In2great Pediatric Therapy

What Did You Say?

Determining the need for Speech and Language Intervention

“Voomin’ Oomigai!” and “Minnick!” are two declarations that we heard regularly in my house. Very cute, I know, but the more I had to say, “What did you say?”, the more frustrated my toddler became. Identifying speech problems, and distinguishing them from typical toddler-speak can be difficult and frustrating for families. Since speech disorders can impact your child’s social interactions and academic skills, consulting with a Speech and Language Pathologist can help families identify communication issues. Language is made up of Receptive Language (what we understand), Expressive Language (how we speak), and Pragmatic Language (social language). Articulation is one of the big challenges that children have when they are beginning to speak. Briefly, articulation is a child’s ability to correctly formulate and produce different phonemes (sounds).

According to Martie Krol, MS, CCC-SLP, BCBA in Houston, Texas, Children’s speech should be about 75% intelligible by three years of age. This means that you, and more importantly unfamiliar listeners, should understand almost everything your three-year-old says. If your child has trouble with a few sounds at this point, but people unfamiliar can easily understand him/her, your child is likely developing speech sounds typically.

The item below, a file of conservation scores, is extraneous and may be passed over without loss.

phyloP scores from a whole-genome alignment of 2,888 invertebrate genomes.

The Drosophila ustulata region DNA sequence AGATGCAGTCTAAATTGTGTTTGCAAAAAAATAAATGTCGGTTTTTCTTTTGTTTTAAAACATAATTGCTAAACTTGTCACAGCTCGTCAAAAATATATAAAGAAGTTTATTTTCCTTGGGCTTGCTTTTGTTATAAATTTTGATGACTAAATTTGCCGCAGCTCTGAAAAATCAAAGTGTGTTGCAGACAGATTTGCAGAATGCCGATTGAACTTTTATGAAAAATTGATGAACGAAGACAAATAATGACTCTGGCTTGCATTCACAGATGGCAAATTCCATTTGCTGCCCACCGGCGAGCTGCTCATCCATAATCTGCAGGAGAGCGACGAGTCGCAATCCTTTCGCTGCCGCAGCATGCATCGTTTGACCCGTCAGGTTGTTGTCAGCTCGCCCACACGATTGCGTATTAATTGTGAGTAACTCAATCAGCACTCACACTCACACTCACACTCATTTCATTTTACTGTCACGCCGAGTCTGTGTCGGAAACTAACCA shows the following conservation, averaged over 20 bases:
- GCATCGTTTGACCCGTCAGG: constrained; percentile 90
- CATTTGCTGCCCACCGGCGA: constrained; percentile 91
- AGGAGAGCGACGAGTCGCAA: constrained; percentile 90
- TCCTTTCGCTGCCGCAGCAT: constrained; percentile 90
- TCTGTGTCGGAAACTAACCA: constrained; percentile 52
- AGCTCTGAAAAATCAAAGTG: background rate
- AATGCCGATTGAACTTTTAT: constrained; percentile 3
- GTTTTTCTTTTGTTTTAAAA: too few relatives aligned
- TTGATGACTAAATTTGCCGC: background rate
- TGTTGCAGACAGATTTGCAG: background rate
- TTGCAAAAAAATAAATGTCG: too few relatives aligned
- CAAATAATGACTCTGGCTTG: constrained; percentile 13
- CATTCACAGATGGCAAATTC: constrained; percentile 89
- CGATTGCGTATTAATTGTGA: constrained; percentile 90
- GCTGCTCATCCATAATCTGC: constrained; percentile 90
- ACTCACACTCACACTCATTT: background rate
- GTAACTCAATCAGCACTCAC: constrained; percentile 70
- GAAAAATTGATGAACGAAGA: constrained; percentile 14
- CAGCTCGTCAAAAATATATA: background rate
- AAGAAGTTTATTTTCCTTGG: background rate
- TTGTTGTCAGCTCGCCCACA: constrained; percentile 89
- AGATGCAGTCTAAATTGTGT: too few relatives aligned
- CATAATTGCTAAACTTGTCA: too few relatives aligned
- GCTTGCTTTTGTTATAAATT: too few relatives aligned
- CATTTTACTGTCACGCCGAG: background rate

Pediatric speech-language pathologists are often asked by parents “Should my child’s speech be clear?” or “When should my child be talking?” Unfortunately, speech and language development and milestones vary significantly by age, so these questions can be difficult to answer. It is often important to understand how the child is communicating (i.e., asking for things, pointing out interesting objects), eating and drinking, and even playing. This is because speech and language development is more than just talking. We use the same systems in our body to produce speech as we use to breathe and eat. Play is an essential part of learning language. If there is a delay or difference in these areas, there is most likely a delay or difference in a child’s speech and language skills.

According to the American Speech and Hearing Association (ASHA), parents should expect first words between 12 and 18 months. There will probably be a “spurt” of language development before 2 years. You may hear 4-5 word sentences, most simple grammar should be correct, and most unfamiliar listeners will understand your child by four years of age. Also, there are a few red flags to recognize:

Stuttering is not a normal part of learning to talk (though a LITTLE “normal nonfluency” is);

Children’s voices should not be hoarse unless they have an upper respiratory tract infection such as a cold;

If children are disinterested in communicating with other people, have poor eyecontact and are aloof with people outside the family, or usually respond to what you say by echoing all or part of it back to you word-for-word, their communication skills should be assessed. Expect your child, even if he or she is sometimes shy, to be communicative and sociable.

You can support your child’s growth and development with professional guidance and attention. If you feel like your child is not communicating like their peers, talk to your pediatrician about a Speech and Language Pathology evaluation. The SLP professionals at In2Great have excellent evaluation, interpretation and treatment planning skills to support your child and your whole family through your communication journey. Whether you are zooming through the sky (Voomin Oomigai) or needing music (minnick), our kids will all travel their own path to language.

What Did You Say?
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